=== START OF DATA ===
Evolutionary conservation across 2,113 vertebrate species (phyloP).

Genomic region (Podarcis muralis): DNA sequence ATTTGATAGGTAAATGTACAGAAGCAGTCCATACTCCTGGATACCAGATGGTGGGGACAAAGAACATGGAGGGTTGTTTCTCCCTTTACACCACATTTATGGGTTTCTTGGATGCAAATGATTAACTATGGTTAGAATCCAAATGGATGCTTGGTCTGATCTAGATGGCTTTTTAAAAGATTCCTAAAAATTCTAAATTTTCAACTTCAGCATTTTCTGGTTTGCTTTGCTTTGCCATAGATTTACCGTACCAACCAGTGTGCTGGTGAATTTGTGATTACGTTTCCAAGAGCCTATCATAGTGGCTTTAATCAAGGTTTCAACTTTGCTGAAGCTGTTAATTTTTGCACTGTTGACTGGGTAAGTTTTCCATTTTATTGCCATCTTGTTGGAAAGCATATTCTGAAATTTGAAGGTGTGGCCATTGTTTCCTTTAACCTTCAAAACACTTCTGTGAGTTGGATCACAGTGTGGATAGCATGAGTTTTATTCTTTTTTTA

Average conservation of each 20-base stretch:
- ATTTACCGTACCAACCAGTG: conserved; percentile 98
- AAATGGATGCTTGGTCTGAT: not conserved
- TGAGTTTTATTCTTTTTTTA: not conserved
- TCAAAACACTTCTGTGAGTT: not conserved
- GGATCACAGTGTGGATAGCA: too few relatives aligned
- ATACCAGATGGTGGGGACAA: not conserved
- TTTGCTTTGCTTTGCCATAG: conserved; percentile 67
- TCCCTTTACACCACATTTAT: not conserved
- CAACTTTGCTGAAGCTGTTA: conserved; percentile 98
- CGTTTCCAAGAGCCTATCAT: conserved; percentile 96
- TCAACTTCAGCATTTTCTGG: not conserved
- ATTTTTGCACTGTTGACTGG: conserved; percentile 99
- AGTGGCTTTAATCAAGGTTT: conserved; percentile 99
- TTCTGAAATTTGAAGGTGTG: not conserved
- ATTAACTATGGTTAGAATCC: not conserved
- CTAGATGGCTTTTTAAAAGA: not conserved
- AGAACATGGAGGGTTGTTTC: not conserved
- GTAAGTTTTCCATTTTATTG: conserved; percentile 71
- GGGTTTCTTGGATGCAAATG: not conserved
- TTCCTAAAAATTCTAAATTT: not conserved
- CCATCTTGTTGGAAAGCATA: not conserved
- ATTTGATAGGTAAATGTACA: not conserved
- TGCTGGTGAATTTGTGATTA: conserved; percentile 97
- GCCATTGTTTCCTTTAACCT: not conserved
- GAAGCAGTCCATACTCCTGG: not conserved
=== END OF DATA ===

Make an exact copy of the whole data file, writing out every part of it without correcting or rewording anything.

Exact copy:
Evolutionary conservation across 2,113 vertebrate species (phyloP).

Genomic region (Podarcis muralis): DNA sequence ATTTGATAGGTAAATGTACAGAAGCAGTCCATACTCCTGGATACCAGATGGTGGGGACAAAGAACATGGAGGGTTGTTTCTCCCTTTACACCACATTTATGGGTTTCTTGGATGCAAATGATTAACTATGGTTAGAATCCAAATGGATGCTTGGTCTGATCTAGATGGCTTTTTAAAAGATTCCTAAAAATTCTAAATTTTCAACTTCAGCATTTTCTGGTTTGCTTTGCTTTGCCATAGATTTACCGTACCAACCAGTGTGCTGGTGAATTTGTGATTACGTTTCCAAGAGCCTATCATAGTGGCTTTAATCAAGGTTTCAACTTTGCTGAAGCTGTTAATTTTTGCACTGTTGACTGGGTAAGTTTTCCATTTTATTGCCATCTTGTTGGAAAGCATATTCTGAAATTTGAAGGTGTGGCCATTGTTTCCTTTAACCTTCAAAACACTTCTGTGAGTTGGATCACAGTGTGGATAGCATGAGTTTTATTCTTTTTTTA

Average conservation of each 20-base stretch:
- ATTTACCGTACCAACCAGTG: conserved; percentile 98
- AAATGGATGCTTGGTCTGAT: not conserved
- TGAGTTTTATTCTTTTTTTA: not conserved
- TCAAAACACTTCTGTGAGTT: not conserved
- GGATCACAGTGTGGATAGCA: too few relatives aligned
- ATACCAGATGGTGGGGACAA: not conserved
- TTTGCTTTGCTTTGCCATAG: conserved; percentile 67
- TCCCTTTACACCACATTTAT: not conserved
- CAACTTTGCTGAAGCTGTTA: conserved; percentile 98
- CGTTTCCAAGAGCCTATCAT: conserved; percentile 96
- TCAACTTCAGCATTTTCTGG: not conserved
- ATTTTTGCACTGTTGACTGG: conserved; percentile 99
- AGTGGCTTTAATCAAGGTTT: conserved; percentile 99
- TTCTGAAATTTGAAGGTGTG: not conserved
- ATTAACTATGGTTAGAATCC: not conserved
- CTAGATGGCTTTTTAAAAGA: not conserved
- AGAACATGGAGGGTTGTTTC: not conserved
- GTAAGTTTTCCATTTTATTG: conserved; percentile 71
- GGGTTTCTTGGATGCAAATG: not conserved
- TTCCTAAAAATTCTAAATTT: not conserved
- CCATCTTGTTGGAAAGCATA: not conserved
- ATTTGATAGGTAAATGTACA: not conserved
- TGCTGGTGAATTTGTGATTA: conserved; percentile 97
- GCCATTGTTTCCTTTAACCT: not conserved
- GAAGCAGTCCATACTCCTGG: not conserved